U.S. corn futures climbed Friday, rising on the threat of weather problems trimming yield and acreage prospects.
The market retraced a portion of the week's prior declines, as traders added risk premium back in the market ahead of an extended holiday weekend. U.S. futures markets are closed Monday in observance of the Memorial Day holiday.
The uncertainty of weather and what impact planting delays in the eastern Midwest and northern plains will have on corn acreage and yield enticed traders to sustain weather premium in the market, said Chad Henderson, analyst with Prime Ag Consultants in Brookfield Wis.
Traders weren't comfortable taking risk premium out of the market, with well-advertised crop problems opening the door for further price gains.
A tight supply scenario in the U.S. places increased pressure on U.S. farmers to produce bumper crops in 2011, with federal forecasters already projecting supply tightness despite farmers planting more acres than a year ago.
Weather forecasts calling for warmer and drier weather in the Midwest next week will aide planting prospects. However, if the dry forecast next week turns wet over the weekend, there is potential for sharply higher prices Monday night, analysts said. Alternatively, if the dry stretch is to be realized, there is downside risk, analysts added.
Solid near-term demand, with cash supplies tightening, added to the firm tone. Commercial grain elevators have raised bids for corn in an attempt to secure grain with the potential for less-available supplies from eastern corn-belt areas.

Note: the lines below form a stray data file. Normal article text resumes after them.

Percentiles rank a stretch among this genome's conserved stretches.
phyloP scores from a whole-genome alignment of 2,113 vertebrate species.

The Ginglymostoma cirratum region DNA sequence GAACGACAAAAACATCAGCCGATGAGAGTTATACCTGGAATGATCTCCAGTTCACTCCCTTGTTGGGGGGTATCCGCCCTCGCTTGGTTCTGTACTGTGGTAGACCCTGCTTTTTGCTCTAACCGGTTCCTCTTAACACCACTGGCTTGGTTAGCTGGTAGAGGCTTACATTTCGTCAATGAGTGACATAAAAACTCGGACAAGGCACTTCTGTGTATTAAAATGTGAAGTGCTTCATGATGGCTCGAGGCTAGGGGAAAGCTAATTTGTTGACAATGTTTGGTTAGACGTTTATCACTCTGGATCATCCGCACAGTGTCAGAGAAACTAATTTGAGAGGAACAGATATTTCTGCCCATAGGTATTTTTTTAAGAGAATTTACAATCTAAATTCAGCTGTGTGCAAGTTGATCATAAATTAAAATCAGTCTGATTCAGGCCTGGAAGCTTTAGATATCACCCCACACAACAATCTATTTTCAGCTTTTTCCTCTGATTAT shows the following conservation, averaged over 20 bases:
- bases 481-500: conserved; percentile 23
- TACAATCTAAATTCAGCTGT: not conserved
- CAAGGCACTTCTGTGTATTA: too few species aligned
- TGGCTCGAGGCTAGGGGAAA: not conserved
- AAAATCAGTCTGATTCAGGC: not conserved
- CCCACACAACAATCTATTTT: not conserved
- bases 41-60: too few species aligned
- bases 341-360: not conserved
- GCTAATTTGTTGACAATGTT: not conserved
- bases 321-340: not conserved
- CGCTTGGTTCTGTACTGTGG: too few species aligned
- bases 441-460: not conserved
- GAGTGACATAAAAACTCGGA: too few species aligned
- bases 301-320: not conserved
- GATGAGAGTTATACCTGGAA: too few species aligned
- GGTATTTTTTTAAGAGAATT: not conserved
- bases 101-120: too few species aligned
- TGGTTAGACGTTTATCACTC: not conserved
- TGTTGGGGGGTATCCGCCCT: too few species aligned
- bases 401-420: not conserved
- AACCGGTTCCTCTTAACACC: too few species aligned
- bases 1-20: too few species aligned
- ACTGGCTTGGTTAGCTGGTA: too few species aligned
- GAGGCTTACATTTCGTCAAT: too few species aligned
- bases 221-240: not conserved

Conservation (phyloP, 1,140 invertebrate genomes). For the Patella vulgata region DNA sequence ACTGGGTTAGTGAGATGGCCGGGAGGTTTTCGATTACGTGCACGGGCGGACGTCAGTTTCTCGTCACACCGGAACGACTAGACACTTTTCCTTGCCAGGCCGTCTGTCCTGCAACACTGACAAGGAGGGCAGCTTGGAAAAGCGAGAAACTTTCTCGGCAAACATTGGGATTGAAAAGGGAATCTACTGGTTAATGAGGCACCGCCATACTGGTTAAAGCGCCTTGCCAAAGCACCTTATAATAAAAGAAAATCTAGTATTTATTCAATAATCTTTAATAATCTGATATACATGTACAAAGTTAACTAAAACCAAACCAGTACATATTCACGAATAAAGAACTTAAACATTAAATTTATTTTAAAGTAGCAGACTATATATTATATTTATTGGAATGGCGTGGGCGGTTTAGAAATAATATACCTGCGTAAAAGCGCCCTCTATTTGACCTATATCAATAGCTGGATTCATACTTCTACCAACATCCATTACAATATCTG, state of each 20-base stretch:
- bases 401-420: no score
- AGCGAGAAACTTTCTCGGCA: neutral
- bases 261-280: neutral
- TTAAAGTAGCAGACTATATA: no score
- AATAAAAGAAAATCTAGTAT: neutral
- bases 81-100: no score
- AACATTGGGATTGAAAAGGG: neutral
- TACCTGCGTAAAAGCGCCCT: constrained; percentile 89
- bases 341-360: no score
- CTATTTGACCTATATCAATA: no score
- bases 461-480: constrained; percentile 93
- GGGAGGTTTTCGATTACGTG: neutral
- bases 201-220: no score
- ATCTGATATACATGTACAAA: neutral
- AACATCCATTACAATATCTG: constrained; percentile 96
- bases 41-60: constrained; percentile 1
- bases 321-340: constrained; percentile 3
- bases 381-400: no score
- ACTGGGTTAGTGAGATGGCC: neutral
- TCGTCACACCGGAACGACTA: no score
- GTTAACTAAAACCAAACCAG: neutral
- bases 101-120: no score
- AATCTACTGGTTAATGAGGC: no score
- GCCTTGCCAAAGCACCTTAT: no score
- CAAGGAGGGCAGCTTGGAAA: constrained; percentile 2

Nevertheless, despite the gains in prices Friday, futures remained lower for the week, with improved planting outlooks for next week limiting advances, Henderson added. CBOT July corn ended up 1.7% at $7.58 1/2 a bushel.
U.S. wheat futures ended in the green, managing to recover from a midday slide as continued threats to U.S. plantings and dryness plaguing key growing areas of the southern Plains and Europe underpinned prices. Minneapolis Grain Exchange July climbed 10 1/2 cents to $10.56 1/4 a bushel, CBOT July wheat gained 5 1/4 cents to $8.19 3/4 and Kansas City Board of Trade July added 1/4 cent to $9.43.
U.S. soybean futures finished lower, erasing the week's earlier advances, as traders booked profits in the absence of fresh supportive news. CBOT July soybeans settled down 0.4% at $13.79 3/4.
CBOT July soymeal settled 1.3% lower at $355.60/short ton and July soyoil end down 0.2% at 58.61 cents/pound. U.S. rice futures settled at a three-week high Friday. The advances were fueled by concerns about rains and floods hurting output in the southern U.S. CBOT July rice climbed 5 cents, or 0.3%, to $15.18 1/2 per hundredweight.
Oat futures ended higher, climbing with neighboring grains amid planting issues in the northern plains and Canada. July oats were up 1.3% at $3.82 3/4 a bushel. Ethanol futures finished higher, driven by support from corn futures. July ethanol futures settled up 0.7% at $2.662 a gallon.